The main activity today was a lunch ride called the Fajita Ride (if you didn’t want to ride to the lunch you could opt to go in the van). I chose the fast ride leaving at 9:30am. It was a really nice ride and we had some really fast lopes (one of them was a gallop) down the dirt road and through some really nice meadows. We also crossed the river about 7 times and in some parts it was pretty deep-- deep enough to soak your feet. The ride was really scenic. We arrived at the lunch spot near Turkey Roost about 12pm or so and the lunch served was delicious. Chips n salsa, fajitas with chicken or pork, beans and large, thick, dark and fudgy brownies with or without nuts.

When it came time to ride back, we rode back a different way than we came, loping through more meadows and having a short race up the dirt road. We arrived back around 2:30pm and I relaxed in the hot tub with some other people from my ride.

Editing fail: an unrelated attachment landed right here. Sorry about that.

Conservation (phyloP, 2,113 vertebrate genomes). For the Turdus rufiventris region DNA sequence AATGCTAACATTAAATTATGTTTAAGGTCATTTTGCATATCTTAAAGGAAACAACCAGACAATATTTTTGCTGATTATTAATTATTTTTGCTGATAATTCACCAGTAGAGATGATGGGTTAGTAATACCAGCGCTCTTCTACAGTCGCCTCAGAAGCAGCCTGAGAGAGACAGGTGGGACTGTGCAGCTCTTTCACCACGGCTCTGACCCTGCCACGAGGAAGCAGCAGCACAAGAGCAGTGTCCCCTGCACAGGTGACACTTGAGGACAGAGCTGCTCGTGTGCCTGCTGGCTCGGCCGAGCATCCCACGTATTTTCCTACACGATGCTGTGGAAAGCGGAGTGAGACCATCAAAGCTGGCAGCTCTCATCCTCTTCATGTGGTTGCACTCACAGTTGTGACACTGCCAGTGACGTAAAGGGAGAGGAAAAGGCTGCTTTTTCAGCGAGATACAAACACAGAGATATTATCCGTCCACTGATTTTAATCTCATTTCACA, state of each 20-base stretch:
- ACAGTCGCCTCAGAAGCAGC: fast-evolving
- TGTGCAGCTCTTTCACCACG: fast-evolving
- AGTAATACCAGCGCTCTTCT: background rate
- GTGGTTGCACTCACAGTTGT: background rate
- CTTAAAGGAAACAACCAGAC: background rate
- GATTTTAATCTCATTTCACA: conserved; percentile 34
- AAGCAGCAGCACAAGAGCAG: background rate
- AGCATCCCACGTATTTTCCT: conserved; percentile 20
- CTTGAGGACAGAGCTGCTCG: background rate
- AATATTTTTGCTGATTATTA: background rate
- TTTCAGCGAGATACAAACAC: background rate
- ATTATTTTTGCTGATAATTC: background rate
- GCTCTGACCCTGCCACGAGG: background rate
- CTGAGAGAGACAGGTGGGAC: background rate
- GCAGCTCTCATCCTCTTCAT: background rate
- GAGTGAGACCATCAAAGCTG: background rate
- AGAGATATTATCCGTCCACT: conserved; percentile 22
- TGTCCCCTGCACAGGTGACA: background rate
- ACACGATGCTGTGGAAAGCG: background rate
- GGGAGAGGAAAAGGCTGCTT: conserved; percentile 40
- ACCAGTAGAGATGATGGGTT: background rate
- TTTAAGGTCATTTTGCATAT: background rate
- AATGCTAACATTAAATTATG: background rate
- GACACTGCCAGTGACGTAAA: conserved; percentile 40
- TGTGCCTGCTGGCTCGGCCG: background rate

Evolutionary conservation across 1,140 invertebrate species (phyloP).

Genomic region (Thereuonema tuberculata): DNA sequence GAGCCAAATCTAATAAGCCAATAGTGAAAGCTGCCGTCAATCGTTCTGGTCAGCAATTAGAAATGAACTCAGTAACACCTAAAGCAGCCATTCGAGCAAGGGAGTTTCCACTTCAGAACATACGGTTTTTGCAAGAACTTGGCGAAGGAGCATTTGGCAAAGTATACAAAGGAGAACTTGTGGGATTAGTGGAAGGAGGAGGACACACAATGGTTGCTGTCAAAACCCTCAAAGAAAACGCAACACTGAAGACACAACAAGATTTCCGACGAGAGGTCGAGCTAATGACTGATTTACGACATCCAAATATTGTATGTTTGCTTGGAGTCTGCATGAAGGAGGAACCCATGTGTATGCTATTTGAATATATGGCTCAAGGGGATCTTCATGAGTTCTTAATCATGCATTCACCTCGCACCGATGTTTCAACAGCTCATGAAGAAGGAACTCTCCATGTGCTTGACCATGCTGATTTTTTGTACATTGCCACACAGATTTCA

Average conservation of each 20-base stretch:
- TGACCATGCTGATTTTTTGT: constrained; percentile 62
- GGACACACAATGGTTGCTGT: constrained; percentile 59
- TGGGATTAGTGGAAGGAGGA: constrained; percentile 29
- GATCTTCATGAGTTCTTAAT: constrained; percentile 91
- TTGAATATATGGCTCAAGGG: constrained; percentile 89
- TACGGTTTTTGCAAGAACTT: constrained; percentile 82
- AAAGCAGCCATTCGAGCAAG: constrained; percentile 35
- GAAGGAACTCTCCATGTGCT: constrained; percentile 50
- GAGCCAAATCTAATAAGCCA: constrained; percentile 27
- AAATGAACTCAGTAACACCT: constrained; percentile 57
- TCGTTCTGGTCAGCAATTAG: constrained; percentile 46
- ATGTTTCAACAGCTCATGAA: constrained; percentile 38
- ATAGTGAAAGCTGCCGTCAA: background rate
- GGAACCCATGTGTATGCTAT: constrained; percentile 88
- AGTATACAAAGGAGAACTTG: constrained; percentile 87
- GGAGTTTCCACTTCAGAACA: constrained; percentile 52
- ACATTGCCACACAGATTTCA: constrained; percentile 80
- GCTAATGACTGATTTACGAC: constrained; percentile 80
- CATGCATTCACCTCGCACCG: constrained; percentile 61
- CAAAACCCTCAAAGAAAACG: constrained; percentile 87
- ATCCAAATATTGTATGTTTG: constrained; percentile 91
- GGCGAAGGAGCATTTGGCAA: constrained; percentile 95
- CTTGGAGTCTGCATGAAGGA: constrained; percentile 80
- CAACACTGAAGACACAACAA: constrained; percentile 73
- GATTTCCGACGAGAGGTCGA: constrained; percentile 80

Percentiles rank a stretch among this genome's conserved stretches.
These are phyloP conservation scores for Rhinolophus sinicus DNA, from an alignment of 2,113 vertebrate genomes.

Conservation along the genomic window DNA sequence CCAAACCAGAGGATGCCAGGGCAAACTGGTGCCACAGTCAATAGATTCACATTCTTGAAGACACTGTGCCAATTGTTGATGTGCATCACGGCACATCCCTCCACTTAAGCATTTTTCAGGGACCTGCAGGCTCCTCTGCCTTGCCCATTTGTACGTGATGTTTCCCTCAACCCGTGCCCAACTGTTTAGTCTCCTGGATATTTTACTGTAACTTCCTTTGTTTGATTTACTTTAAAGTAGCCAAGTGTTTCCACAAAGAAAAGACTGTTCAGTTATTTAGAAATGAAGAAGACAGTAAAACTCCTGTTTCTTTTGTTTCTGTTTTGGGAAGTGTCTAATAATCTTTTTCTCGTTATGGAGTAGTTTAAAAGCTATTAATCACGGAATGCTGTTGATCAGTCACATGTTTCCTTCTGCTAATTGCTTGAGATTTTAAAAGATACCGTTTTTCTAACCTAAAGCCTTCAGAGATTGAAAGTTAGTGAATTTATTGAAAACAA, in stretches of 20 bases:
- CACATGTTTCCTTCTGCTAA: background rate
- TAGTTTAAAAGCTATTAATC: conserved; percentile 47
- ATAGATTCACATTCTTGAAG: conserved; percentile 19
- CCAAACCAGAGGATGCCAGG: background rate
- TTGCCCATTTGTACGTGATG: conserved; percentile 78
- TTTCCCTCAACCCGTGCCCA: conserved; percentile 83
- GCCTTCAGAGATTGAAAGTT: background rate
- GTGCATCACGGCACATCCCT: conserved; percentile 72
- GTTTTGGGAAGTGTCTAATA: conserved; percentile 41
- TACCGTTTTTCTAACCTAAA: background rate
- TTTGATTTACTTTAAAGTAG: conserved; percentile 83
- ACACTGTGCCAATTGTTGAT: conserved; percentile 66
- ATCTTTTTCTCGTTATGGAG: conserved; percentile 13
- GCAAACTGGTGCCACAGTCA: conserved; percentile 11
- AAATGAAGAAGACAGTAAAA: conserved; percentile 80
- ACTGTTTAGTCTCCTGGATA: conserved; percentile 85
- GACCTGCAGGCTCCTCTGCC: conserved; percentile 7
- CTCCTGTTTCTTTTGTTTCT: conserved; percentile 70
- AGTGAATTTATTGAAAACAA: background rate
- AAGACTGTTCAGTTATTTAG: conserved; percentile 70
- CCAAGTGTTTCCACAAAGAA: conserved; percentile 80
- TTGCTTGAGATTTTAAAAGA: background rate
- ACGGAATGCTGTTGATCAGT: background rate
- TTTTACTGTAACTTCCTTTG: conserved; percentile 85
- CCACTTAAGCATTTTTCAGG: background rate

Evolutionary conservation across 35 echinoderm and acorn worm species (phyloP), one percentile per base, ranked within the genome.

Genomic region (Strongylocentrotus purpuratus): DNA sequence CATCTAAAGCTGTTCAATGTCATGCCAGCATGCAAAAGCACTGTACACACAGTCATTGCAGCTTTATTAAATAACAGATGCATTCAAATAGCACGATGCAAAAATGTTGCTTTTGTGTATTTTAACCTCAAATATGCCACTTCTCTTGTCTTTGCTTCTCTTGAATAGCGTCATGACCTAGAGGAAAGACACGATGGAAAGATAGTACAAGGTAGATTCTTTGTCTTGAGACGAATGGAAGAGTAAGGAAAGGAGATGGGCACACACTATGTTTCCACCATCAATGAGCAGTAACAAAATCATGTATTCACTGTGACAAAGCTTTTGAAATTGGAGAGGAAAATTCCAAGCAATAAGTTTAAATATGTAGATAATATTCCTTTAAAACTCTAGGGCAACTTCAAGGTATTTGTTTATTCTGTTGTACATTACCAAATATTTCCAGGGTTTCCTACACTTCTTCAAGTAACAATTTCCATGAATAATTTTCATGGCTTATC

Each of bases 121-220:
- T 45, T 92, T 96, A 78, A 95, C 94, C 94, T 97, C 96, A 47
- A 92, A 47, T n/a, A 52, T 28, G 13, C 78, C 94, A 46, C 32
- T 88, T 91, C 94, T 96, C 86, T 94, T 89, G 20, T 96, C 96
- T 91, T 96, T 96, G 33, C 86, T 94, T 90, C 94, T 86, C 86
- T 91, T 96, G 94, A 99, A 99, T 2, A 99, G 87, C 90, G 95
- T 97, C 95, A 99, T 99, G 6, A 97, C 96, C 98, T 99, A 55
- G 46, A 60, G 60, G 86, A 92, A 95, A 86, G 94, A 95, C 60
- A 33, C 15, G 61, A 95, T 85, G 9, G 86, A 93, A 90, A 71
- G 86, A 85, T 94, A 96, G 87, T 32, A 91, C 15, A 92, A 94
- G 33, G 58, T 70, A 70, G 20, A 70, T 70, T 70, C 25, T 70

Tonight’s dinner was one of my favorites: parmesan garlic bread, spinach salad, pork medallions, pasta in a cheese/garlic red sauce and lemon tarts for dessert.

The evening activity tonight was a square dance held outside under a large portico behind the Rec. Hall. However, I do not dance so I just watched despite much cajoling from staff and other guests to dance. I get confused with dance steps and am quite sure I would have screwed it up entirely. This event ran from about 7:45pm to 9:30pm. Those who did participate seemed to enjoy themselves a lot though.
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Old Jun 29th, 2009, 07:40 AM
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Day 4 (Tuesday)
Today, like every other day, I was up early and watched the wranglers run the horses in from the pasture where they stay overnight. Each morning they run them all in to cull out the ones they need to tack up for the day and then they run the rest back out again. It’s a really neat thing to watch and document on film.